• Unfortunately Slack is not the best place to ask coding questions, but it’s a great place for real-time connection and collaboration

Demo on Tuesday for asking good questions with proper code formatting.

Grammar of graphics

Data visualization

“The simple graph has brought more information to the data analyst’s mind than any other device.” — John Tukey

  • Data visualization is the creation and study of the visual representation of data

  • Many tools for visualizing data – R is one of them

  • Many approaches/systems within R for making data visualizations – ggplot2 is one of them, and that’s what we’re going to use

ggplot2 ∈ tidyverse

  • ggplot2 is tidyverse’s data visualization package

  • gg in “ggplot2” stands for Grammar of Graphics

  • Inspired by the book Grammar of Graphics by Leland Wilkinson

Grammar of Graphics

A grammar of graphics is a tool that enables us to concisely describe the components of a graphic

Hello ggplot2!

  • ggplot() is the main function in ggplot2
  • Plots are constructed in layers
  • Structure of the code for plots can be summarized as
ggplot(data = [dataset], 
       mapping = aes(x = [x-variable], y = [y-variable])) +
   geom_xxx() +
   other options
  • The ggplot2 package comes with the tidyverse

Data: Palmer Penguins

Measurements for penguin species, island in Palmer Archipelago, size (flipper length, body mass, bill dimensions), and sex.

Rows: 344
Columns: 8
$ species           <fct> Adelie, Adelie, Adelie, Adelie, Adelie, Adelie, Adelie, Adelie…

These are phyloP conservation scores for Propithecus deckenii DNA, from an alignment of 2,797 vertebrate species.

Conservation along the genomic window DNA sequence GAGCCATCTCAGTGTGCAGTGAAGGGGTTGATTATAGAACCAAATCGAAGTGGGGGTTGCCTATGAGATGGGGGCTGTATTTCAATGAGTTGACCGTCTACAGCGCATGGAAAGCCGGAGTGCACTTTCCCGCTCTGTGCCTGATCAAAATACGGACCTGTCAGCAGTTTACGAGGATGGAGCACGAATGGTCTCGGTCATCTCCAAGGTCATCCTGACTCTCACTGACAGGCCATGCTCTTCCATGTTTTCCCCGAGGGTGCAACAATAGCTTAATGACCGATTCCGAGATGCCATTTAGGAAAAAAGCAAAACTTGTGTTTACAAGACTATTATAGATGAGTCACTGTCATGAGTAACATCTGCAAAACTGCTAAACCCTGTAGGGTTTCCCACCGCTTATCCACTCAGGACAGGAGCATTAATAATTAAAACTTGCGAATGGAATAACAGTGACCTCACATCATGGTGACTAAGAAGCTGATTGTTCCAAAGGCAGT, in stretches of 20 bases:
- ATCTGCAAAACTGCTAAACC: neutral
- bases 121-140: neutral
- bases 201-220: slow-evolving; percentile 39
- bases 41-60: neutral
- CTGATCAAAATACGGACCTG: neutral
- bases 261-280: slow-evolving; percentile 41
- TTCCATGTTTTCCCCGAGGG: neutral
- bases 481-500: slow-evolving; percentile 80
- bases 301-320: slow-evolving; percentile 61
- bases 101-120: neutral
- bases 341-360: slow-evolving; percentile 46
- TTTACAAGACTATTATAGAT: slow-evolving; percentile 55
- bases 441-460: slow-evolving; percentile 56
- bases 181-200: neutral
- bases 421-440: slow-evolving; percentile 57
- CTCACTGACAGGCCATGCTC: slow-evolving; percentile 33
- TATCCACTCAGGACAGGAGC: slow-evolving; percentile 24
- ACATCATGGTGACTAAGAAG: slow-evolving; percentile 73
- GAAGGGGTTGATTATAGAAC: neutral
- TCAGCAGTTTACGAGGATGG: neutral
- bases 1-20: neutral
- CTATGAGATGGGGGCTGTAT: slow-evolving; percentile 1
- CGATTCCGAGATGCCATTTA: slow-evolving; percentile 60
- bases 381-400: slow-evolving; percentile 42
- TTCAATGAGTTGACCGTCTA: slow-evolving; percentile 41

$ island            <fct> Torgersen, Torgersen, Torgersen, Torgersen, Torgersen, Torgers…
$ bill_length_mm    <dbl> 39.1, 39.5, 40.3, NA, 36.7, 39.3, 38.9, 39.2, 34.1, 42.0, 37.8…
$ bill_depth_mm     <dbl> 18.7, 17.4, 18.0, NA, 19.3, 20.6, 17.8, 19.6, 18.1, 20.2, 17.1…
$ flipper_length_mm <int> 181, 186, 195, NA, 193, 190, 181, 195, 193, 190, 186, 180, 182…
$ body_mass_g       <int> 3750, 3800, 3250, NA, 3450, 3650, 3625, 4675, 3475, 4250, 3300…
$ sex               <fct> male, female, female, NA, female, male, female, male, NA, NA, …
$ year              <int> 2007, 2007, 2007, 2007, 2007, 2007, 2007, 2007, 2007, 2007, 20…


  aes(x = bill_depth_mm, y = bill_length_mm, color = species)
) +
  geom_point() +
    title = "Bill depth and length",
    subtitle = "Dimensions for Adelie, Chinstrap, and Gentoo Penguins",
    x = "Bill depth (mm)", y = "Bill length (mm)",
    color = "Species"

An improved goal

  aes(x = bill_depth_mm, y = bill_length_mm, color = species, shape = species)) +
  geom_point(size = 2) +
    title = "Bill depth and length",
    subtitle = "Dimensions for Adelie, Chinstrap, and Gentoo Penguins",
    x = "Bill depth (mm)", y = "Bill length (mm)",
    color = "Species",
    shape = "Species",
    caption = "Source: Palmer Station LTER / palmerpenguins package"
  ) +
  theme_minimal() +

Start with the penguins data frame, map bill depth to the x-axis and map bill length to the y-axis.

Represent each observation with a point and map species to the color and shape of each point.

Title the plot “Bill depth and length”, add the subtitle “Dimensions for Adelie, Chinstrap, and Gentoo Penguins”, label the x and y axes as “Bill depth (mm)” and “Bill length (mm)”, respectively, label the legend “Species”, and add a caption for the data source.

Finally, use a discrete color scale that is designed to be perceived by viewers with common forms of color blindness.

Wrap up


I have a class in the next period in Bio Sci, so I will be rushing out of class each time. I’m always available on Slack and in office hours and happy to make appointments as well!

This week’s tasks

  1. Create a GitHub account if you don’t have one

  2. Read the syllabus

  3. Make sure you can login in to RStudio and reserve a container for STA 313: cmgr.oit.duke.edu/containers

  4. Complete the Getting to know you survey on Canvas – to be posted

  5. Complete the readings